Florence Church Bullard (1879–1967) earned her nursing credentials at St. Mary’s Hospital in Rochester, MN, in 1913. In November 1916, she sailed for France. Bullard cared for more than 1,000 French wounded each day at the American Ambulance Hospital in Neuilly. In February 1918, she went to Vauxbain to care for wounded US servicemen and eventually was sent to Soissons. She recounted the background to the transfer and what she encountered once she arrived:
On the afternoon of March 22 I was in my barracks when I was called to the office of the medical chief. He had just received a telephone message that I was to be transferred at once (within half an hour) to this place where I now am.
. . . I had no time to say good-by to my patients, and there was no explanation why the other two American nurses were not to be sent.
. . . . I arrived here in this deserted village in due time. Everything in the place was evacuated except the hospital where I am, and we are installed in the cellar. It is a sort of coal-cellar, completely underground. The Army is only twelve miles away from us and only the wounded that are too severely injured to live to be carried a little farther are brought here.
I found on my arrival that my duties were to be interpreter for the English-speaking ones and the care of them. I have not seen daylight for eight days now . . . ; no air, artificial light, and the cots are so close together you can just get between them.
Side by side I have Americans, English, Scotch, Irish, and French, and a part in the corners are Boche. They have to watch each other die side by side. . . . . I wonder if it will ever end and if we will live a life other than one of confusion and tragedy. (“Letters from the Front to the Folks at Home,” Literary Digest, 22 June 1918, 51)
A 13 April 1918 letter to her sister Maude published in Iowa’s 24 July 1918 Vindicator and Republican provides further insight into her environment:
. . . I have been three weeks now in this cave. It’s a dark, damp, foul-smelling place, but there is help to give and one must not complain, but it is terribly depressing and I, for the first time, find myself in a bit of a nervous state. The roaring of the cannon and the constant whizzing through the air of these terrible “obus” [artillery shells] with never a thing to change the tension, is terrible.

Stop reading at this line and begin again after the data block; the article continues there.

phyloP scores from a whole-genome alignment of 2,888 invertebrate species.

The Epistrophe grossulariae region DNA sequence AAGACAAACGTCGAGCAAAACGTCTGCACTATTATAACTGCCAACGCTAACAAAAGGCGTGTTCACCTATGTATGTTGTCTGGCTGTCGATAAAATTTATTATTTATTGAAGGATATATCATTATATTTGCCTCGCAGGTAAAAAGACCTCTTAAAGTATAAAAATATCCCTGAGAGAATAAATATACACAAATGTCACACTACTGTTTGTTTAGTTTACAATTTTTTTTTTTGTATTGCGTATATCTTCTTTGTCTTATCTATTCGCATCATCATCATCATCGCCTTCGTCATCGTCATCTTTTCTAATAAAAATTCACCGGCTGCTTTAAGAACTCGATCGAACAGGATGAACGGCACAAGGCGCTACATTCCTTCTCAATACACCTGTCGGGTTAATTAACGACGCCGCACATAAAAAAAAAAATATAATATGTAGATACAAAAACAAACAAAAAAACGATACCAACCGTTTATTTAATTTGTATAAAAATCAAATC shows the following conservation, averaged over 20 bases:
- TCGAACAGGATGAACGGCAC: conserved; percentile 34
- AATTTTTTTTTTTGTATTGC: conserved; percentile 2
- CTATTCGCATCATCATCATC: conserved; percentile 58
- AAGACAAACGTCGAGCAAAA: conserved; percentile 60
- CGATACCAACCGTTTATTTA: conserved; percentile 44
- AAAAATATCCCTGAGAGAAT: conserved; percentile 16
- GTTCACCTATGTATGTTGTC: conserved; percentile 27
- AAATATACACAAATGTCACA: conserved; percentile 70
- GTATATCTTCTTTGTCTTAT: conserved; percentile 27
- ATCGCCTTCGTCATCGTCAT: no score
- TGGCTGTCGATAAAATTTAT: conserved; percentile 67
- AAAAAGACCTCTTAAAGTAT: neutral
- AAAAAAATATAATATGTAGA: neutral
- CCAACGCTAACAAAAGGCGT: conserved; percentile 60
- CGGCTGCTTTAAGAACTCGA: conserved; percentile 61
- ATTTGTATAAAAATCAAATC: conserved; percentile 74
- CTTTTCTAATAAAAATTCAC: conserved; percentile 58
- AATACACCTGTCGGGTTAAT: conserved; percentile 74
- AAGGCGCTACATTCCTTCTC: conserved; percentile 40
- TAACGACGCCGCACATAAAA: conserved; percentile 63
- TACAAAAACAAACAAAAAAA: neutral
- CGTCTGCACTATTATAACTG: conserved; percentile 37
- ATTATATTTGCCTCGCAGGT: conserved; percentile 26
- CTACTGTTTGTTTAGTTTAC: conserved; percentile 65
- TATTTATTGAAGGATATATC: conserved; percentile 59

Last night I felt I must sleep above ground, so I did. And I would be awakened as fast as I went to sleep by the red flashing across my eyes, and I would raise up and thru the windows would be the blazing flashes in the sky; and the things on my table just danced from the jar, the door rattled and my bed shook, so I got no sleep to speak of. . . .
Just before dinner at 7 p.m. a man was brought in who had to have both legs and an arm amputated. We were no sooner through with him than a woman was brought in, nearly burned to death. Another French nurse and I dressed every inch of her with sterile hosaline gauze. She had been doing a washing in a little house made of wood and an obus exploded nearby, and some of the “Eclat” which contain some of their terrible explosives hit her house, or a little shed, and it was like touching a match to kerosene. Of course she ran, but every inch of her body was like an apple that had been baked too hard, and the skin all separated from the apple. That was all I could compare it to. You can imagine what she suffered until midnight, and then she died.
I do not know what is to become of everyone if this war does not end pretty soon. . . . . I think I shall always, in time to come, hear these ear-splitting screeches of the obus rushing through the air, and then that awful explosion. (1)
She stated later:
Two and one-eighth miles away in the woods. . . the guns and aeroplanes of the Huns pounded away at the French trenches. The order came to retreat with our 1,500 wounded on a sanitary train as fast as we could. With our equipment piled around us in the mud and debris, we finally got our wounded on board and fell back to the rear, with the schrapnel [sic] breaking the [glass] out of the windows of our coaches. (“Miss Florence C. Bullard,” 13 June 1919 The [Union City, TN] Commercial, 1)
Bullard was awarded the Croix de Guerre with bronze star. The citation included the following language:
. . . Ordered to Soissons at the beginning of 1918, she showed the most imperturbable sangfroid under all the violent bombardments of March and May, searching, in spite of the danger, for the wounded to assist and comfort them. During the operations of July 15 and August 5, she showed the same spirit, devoting all her strength to the care of the wounded. Her attitude was especially brilliant during the night of July 31, when bombs were bursting quite near the outpost. (qtd in “Miss Bullard Is Decorated,” Rochester [MN] Daily Post and Record, 16 Nov 1918, p. 7)
She returned to the United States in January 1919. She went on to lecture on war nursing, public health, and home nursing on the Chautauqua circuit, where, according to the History of Red Cross Nursing, “she held audiences from three to five thousand people tensely interested until she left the platform” (1055). Bullard later became the superintendent of the Samuel and Nettie Bowne Hospital for Private Patients in Poughkeepsie, NY, which treated tuberculosis patients. She sent her Croix de Guerre and citation to St. Mary’s School of Nursing in 1961.
“Florence Bullard: Local Nurse, World War One Hero” by Lawrence P. Gooley (Adirondack Almanack)